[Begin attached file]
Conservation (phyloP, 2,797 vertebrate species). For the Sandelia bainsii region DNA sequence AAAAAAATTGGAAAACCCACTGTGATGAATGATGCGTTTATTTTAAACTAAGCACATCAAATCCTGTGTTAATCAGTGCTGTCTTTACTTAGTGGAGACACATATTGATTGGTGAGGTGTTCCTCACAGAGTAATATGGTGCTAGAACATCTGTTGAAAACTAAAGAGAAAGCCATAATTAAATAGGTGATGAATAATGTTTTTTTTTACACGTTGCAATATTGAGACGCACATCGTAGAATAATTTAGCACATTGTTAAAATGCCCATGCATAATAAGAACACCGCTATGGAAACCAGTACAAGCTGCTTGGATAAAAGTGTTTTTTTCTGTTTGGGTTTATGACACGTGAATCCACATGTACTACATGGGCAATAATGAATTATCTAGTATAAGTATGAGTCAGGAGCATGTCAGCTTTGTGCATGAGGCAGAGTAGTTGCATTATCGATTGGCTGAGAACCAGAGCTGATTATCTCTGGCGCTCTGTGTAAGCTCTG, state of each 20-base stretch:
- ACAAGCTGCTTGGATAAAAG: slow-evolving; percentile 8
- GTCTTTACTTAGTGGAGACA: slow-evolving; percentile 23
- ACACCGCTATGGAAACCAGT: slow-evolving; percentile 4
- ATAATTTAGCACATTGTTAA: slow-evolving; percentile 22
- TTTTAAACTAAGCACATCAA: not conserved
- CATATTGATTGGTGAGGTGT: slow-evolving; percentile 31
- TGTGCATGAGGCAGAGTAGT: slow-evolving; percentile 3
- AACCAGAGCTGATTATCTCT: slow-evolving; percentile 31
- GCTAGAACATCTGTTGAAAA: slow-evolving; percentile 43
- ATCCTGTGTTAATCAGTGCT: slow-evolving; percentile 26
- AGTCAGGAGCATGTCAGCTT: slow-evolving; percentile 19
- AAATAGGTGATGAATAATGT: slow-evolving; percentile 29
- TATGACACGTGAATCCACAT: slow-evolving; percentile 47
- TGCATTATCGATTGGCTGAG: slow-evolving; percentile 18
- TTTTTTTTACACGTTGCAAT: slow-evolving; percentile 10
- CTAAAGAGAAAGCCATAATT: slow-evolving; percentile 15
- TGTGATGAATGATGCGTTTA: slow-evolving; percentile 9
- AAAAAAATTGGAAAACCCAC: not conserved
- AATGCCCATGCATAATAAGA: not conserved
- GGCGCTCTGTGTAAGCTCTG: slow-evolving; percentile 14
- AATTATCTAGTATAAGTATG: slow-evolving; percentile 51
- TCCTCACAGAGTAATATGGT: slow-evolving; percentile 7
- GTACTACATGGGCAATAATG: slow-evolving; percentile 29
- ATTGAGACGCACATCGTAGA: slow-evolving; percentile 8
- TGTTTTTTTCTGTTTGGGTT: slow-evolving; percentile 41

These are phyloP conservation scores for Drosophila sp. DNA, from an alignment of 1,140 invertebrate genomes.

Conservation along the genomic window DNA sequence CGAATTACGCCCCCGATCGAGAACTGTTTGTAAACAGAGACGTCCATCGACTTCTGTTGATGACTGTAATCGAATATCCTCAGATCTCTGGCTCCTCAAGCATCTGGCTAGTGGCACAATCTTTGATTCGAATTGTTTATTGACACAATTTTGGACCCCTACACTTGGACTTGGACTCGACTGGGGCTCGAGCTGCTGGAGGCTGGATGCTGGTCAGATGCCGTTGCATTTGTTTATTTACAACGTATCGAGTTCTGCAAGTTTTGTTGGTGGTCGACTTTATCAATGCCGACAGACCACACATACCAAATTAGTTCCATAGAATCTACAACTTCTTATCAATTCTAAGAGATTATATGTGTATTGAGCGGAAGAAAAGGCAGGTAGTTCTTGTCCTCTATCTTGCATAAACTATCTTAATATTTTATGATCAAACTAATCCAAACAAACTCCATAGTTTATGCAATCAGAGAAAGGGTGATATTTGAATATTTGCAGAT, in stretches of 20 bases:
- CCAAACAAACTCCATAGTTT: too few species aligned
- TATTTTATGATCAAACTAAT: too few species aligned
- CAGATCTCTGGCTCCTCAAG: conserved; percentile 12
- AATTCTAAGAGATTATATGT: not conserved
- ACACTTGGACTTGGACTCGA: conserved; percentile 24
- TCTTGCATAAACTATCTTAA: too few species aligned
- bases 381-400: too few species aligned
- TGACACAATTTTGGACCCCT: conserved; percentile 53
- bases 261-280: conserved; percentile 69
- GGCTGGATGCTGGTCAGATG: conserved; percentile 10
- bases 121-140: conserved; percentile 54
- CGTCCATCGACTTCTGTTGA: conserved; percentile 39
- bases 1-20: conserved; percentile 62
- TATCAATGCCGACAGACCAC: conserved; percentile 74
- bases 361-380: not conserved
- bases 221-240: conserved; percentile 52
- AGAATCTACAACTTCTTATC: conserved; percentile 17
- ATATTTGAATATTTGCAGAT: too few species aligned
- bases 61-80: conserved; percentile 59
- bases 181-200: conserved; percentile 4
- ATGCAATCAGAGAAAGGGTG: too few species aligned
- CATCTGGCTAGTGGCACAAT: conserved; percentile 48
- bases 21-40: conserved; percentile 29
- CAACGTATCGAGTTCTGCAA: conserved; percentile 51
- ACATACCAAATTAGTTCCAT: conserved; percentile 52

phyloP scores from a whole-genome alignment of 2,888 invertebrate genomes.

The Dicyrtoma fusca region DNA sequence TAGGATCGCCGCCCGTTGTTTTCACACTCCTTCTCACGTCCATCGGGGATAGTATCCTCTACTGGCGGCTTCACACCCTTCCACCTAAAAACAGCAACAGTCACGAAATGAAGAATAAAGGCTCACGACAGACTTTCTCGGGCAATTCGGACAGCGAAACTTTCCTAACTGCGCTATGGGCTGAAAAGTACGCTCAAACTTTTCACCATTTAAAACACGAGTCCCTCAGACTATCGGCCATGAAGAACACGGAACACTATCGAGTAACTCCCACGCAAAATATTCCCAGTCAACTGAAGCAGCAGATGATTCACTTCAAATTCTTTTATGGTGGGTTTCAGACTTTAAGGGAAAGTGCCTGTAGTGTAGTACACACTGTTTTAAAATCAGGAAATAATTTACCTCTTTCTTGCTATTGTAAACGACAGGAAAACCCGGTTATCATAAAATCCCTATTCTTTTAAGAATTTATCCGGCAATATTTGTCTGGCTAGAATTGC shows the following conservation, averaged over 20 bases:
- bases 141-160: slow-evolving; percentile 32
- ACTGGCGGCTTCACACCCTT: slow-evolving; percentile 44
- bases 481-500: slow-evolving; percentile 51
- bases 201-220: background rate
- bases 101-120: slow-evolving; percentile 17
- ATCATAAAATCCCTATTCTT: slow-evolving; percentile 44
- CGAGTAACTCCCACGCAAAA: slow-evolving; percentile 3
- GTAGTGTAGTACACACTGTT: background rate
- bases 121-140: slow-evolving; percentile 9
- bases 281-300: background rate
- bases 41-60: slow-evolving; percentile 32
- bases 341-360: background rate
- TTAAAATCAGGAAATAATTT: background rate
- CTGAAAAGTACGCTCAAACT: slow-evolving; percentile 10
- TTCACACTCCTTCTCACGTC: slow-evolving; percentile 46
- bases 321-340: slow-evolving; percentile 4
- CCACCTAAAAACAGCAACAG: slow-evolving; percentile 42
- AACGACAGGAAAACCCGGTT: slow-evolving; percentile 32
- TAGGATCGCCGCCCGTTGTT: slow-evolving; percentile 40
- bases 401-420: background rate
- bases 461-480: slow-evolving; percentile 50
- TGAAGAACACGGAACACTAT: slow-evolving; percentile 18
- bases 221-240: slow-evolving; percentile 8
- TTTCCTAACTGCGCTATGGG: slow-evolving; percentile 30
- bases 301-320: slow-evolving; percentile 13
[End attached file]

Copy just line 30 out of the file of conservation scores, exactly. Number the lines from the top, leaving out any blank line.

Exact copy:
- TATTTTATGATCAAACTAAT: too few species aligned